Microsoft is expected to release its "Project Spartan" lightweight browser in its next public preview of Windows 10, according to a report.
Microsoft plans to release the new Spartan browser soon, probably before the end of March, according to a report from The Verge.
The software giant showed off Spartan both in Redmond, at its Windows 10 event, as well as the Mobile World Congress conference in Barcelona. At MWC, Microsoft showed off the technology as a Windows 10 mobile app for phones, where Neil Broadley, a director of phones marketing at Microsoft, quickly demonstrated how the browser was ideal for reading long articles and reformatting them to make them easier to read.
Why this matters: An early build of Spartan will allow Web developers to check their compatibility with the new browser. Spartan was designed with modern Web apps in mind, so it's important those developers get a chance to play with the code. Developers who wish to start coding extensions for the new browser will also be able to start building against and check their code.
"It's designed to adapt to whatever device it's running on: a phone, a tablet, or a larger desktop PC," Broadley said.
Windows 10 will ship with Spartan, but also Internet Explorer 11 to support legacy code.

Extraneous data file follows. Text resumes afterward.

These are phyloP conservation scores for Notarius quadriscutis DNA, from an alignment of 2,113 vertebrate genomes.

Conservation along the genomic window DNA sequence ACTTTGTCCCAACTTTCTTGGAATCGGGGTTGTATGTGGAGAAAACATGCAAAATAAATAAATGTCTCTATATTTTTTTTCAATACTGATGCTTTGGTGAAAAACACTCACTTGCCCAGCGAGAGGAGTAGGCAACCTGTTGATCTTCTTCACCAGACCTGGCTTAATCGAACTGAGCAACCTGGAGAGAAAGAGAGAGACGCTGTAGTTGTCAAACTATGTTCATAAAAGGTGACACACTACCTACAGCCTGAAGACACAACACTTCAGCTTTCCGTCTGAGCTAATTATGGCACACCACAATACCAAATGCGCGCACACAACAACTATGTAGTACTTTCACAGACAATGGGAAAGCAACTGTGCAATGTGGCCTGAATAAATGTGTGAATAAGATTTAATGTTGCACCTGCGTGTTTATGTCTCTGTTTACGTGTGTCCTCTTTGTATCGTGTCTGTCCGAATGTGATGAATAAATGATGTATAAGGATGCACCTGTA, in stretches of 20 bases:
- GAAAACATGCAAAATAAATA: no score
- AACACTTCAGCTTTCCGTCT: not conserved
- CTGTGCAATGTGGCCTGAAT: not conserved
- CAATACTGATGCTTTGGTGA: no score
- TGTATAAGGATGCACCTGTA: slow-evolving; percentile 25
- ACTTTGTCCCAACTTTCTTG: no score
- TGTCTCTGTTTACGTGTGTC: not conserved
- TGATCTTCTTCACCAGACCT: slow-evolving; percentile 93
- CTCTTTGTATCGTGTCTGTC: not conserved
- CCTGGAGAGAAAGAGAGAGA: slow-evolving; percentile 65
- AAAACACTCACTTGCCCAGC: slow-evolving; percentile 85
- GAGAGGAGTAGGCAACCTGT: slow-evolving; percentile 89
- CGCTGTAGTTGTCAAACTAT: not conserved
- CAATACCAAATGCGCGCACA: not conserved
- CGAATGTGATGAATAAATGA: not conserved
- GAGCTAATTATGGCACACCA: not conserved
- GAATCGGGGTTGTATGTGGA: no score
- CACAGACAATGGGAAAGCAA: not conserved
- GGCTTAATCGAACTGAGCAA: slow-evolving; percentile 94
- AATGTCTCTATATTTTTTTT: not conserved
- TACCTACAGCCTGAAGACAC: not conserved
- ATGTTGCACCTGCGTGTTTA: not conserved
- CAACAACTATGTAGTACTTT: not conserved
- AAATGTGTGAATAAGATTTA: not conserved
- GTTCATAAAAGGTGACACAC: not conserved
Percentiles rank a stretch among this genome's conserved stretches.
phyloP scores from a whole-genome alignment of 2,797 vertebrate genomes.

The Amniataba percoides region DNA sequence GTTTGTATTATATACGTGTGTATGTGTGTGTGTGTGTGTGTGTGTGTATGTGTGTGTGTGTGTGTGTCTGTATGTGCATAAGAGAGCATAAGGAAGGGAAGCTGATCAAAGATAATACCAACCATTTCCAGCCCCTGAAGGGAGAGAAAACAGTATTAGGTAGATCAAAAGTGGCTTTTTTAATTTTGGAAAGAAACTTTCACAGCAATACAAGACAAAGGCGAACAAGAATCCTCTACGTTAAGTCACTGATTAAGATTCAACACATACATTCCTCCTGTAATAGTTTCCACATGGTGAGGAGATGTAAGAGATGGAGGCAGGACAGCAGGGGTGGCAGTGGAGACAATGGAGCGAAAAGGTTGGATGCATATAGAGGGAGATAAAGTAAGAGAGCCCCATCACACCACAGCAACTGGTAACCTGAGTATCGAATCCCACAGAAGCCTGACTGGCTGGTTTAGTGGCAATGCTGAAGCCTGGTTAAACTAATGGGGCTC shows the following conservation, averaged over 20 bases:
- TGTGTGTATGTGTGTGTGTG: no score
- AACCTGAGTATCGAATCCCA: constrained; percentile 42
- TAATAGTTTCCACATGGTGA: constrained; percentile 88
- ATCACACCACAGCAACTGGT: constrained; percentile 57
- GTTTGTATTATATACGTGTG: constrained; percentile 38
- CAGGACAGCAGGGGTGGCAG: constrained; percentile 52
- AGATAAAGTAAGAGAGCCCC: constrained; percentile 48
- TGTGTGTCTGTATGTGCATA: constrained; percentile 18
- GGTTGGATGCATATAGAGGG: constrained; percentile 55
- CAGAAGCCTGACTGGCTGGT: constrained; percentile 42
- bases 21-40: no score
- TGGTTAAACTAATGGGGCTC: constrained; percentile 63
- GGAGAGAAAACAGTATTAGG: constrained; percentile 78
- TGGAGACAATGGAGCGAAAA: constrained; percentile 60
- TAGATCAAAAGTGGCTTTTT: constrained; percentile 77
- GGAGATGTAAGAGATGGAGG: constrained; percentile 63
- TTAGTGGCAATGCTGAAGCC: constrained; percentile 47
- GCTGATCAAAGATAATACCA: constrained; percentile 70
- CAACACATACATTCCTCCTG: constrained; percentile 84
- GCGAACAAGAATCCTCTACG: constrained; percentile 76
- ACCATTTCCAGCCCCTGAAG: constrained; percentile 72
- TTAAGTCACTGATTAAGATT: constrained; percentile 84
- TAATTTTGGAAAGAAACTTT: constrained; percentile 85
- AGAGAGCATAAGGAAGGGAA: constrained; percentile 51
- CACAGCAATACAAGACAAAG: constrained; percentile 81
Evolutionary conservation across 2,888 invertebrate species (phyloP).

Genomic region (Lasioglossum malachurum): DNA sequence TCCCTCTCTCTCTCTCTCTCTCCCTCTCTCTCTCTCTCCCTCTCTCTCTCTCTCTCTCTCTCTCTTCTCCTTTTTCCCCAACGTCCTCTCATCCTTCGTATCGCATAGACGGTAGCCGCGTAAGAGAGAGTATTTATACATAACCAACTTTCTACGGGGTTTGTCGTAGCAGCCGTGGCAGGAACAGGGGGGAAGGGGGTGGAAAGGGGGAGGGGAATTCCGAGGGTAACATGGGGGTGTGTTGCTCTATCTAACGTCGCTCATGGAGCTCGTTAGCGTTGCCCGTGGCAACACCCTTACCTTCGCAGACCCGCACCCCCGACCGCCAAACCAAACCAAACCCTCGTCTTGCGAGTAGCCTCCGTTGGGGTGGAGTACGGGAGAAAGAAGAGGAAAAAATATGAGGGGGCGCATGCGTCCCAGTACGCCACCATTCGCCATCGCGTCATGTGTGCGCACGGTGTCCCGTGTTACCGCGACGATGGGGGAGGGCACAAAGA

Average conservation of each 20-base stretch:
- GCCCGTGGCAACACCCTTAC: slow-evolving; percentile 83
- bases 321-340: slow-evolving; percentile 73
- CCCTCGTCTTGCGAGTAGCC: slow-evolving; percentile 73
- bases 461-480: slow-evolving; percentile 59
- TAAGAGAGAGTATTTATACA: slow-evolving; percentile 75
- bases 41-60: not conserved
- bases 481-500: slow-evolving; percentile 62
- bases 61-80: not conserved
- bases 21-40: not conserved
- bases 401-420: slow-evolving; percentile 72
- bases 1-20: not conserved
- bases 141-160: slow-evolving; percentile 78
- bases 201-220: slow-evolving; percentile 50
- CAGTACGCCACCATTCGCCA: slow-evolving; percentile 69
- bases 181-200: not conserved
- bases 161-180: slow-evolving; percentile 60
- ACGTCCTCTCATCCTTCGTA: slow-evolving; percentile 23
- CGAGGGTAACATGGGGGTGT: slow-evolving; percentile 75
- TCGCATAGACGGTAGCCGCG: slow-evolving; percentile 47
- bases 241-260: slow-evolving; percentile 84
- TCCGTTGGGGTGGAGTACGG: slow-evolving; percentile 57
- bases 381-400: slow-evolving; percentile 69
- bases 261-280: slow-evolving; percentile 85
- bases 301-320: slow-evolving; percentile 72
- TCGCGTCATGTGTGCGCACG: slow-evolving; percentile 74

In January, the principal feature of Spartan Microsoft demonstrated was the ability for users to mark up Web pages and share the markups with other users in a variety of ways. The markups can be made with digital pens on touch-screen devices that support their use, or more traditionally with a keyboard. Spartan will also be integrated with Cortana, Microsoft's digital assistant.
The key, however, is that Spartan will eventually include extensions, the support for plug-in code that enables functionality not normally found within the browser itself. Microsoft's IE team has not said whether the extensions it would support would be native to Internet Explorer, or if they would be shared with some other browser.
In the latest Windows 10 Technical Preview build, users can toggle a hidden flag in Internet Explorer to enable Spartan's new Edge rendering engine, and its significant performance improvements over IE11's existing engine. But that's not the "true" Spartan browser. The good news? The full experience is apparently coming soon.
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